- They may seem confusing at first, but they are speedy once you get the hang of it. I have heard they can sometimes cause pressure points on foot, some users cannot pull the laces tight enough for a good fit, and like the BOA, if they break, it could end your day on the mountain.
How do you choose the right snowboard boots?
This depends on your riding style as well as your personal preference. After you try on a few boots, you will notice the difference in boots.
Some common things to look for include softness (most comfortable that are easy on your feet for long days), medium (provides a balance of mobility and support for all-day performance), and stiffness (maximum support for edge power and control at high speeds and difficult runs).
If you need some help determining your riding style, here are some things to consider:
- All-Mountain: Any terrain where you can snowboard. This is where a majority of snowboards fall into. If you are in this category, look for a more flexible boot. As a side note, I suggest going with a stiffer boot if you want to go faster.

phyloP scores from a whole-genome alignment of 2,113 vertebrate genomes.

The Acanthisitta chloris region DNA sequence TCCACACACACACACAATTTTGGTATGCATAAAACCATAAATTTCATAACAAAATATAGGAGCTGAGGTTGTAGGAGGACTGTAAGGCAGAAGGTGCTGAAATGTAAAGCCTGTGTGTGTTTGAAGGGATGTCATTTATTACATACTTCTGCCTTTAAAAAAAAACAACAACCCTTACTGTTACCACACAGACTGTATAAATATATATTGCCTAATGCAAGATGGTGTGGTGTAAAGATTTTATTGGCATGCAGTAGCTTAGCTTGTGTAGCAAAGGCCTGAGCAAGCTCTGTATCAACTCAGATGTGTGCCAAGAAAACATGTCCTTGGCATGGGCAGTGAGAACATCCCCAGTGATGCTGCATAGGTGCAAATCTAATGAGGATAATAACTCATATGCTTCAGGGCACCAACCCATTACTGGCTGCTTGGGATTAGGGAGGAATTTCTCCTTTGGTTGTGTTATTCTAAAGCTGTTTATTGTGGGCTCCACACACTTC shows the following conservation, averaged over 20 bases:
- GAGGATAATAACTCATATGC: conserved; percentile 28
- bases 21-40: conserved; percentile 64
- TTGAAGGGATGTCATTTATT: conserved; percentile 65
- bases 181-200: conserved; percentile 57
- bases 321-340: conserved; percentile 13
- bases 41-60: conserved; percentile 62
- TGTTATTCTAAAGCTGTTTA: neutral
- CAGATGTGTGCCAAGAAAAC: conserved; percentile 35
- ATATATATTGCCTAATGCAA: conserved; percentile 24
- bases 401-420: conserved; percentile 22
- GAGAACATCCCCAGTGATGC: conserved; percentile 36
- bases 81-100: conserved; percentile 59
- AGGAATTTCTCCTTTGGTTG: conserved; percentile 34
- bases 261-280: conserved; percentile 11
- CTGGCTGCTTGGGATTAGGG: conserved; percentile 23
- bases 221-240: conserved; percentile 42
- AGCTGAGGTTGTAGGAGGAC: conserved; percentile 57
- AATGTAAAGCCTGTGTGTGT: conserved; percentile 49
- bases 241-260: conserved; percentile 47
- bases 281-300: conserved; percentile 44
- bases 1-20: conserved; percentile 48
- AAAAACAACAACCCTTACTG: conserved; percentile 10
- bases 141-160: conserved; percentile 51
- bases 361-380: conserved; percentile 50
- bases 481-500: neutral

- Freerider: For those that like the backcountry and only some groomed runs. Or people that do not go to parks and enjoy speed and precision. So naturally, they will choose a stiffer boot. The stiff boot helps generate edge power for going across icy and firmer snow.
- Freestyle: Just how it sounds, the fun group; these are the ones that are doing tricks, spins, jumps, rails, half-pipes, and more. They require something to adapt to their environment, want quick responses, and gravitate towards softer, more flexible boots.
Finding the right boots for you
- Important: Make sure they are the right size for your feet. If you have a pair of socks that you will be wearing, bring them along when you are trying on boots.
- The Shell fit:
- First, put on a pair of thinner socks.
- Next, remove the liner from the boot and step into the shell.
- You want to slide your foot forward so your toes slightly touch the shell’s front.